Crossfit during pregnancy?
“If you don’t know how strong a person is you could think they’re absolutely crazy for lifting while pregnant, and I know that anyone could have judged me in that way.” This pregnant Crossfitter is fully aware what the controversy is all about, but she made the choice to take things one day at a time, listen to her body, and to stick with her fitness journey.
For this Profile in Power I spoke to Shannon Zimmerman (who can be found on Instagram @shannonzim) only a few weeks after giving birth to her daughter. To say that Shannon is an intense athlete would be a gross understatement. She is a Crossfit coach and regional athlete, and has competed in Olympic weightlifting at the national level. When asked about her experiences during pregnancy, Shannon was more than happy to share. “If you try to look up any guidelines, you’ll find that opinions are all over the place.” And that’s just the thing. There is no one-size-fits-all model. However, Shannon was able to write her own pregnancy rulebook, and if her experiences resonate with even one pregnant athlete, then we’ve done our job.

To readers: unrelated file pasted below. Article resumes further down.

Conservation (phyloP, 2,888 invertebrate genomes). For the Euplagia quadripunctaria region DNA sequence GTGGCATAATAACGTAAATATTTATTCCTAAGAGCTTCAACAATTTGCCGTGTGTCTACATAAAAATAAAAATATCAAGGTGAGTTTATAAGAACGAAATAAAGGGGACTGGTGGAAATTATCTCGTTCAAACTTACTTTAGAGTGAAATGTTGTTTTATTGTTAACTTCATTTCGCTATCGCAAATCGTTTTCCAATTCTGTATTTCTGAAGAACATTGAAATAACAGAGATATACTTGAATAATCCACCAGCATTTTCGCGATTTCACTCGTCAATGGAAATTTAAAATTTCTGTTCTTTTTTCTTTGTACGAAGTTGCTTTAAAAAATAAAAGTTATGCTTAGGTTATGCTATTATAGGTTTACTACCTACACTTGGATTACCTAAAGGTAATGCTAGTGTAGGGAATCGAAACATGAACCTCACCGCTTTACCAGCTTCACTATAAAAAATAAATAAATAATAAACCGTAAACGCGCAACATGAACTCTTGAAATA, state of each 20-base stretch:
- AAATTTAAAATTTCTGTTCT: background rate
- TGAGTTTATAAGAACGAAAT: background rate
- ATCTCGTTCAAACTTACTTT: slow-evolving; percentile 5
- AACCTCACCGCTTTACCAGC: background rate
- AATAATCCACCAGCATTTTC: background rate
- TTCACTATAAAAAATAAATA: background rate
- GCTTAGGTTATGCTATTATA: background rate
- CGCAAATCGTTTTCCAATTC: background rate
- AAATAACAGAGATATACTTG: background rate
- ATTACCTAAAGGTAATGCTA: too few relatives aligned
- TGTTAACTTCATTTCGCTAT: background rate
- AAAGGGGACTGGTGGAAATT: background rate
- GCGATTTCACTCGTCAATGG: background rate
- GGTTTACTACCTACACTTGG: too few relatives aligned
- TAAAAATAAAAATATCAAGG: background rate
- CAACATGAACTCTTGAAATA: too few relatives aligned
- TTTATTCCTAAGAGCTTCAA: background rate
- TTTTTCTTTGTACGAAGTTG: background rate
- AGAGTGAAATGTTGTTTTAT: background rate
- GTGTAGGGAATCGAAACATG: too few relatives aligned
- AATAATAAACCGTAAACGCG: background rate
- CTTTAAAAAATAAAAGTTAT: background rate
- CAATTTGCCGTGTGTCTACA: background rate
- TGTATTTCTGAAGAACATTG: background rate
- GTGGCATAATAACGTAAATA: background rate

Discalimer: This interview is not meant to replace medical advice. It is based on the experiences of one person with fitness in pregnancy and postpartum. Our position is that you should check with a doctor before beginning any fitness regimen – especially when pregnant.
How she got into crossfit
Have you ever had a wake-up call that completely changed your life? Shannon had a pretty extreme health scare that led her to take her wellness by the reins. In 2010 she learned that she had an autoimmune disease and was eventually diagnosed with thyroid cancer. “I felt like my health was getting out of control, and I wanted to fight back and to start living a healthier life.” She changed her diet, (gluten sensitivity actually attributed to many symptoms) and started crossfit while recovering from her surgeries.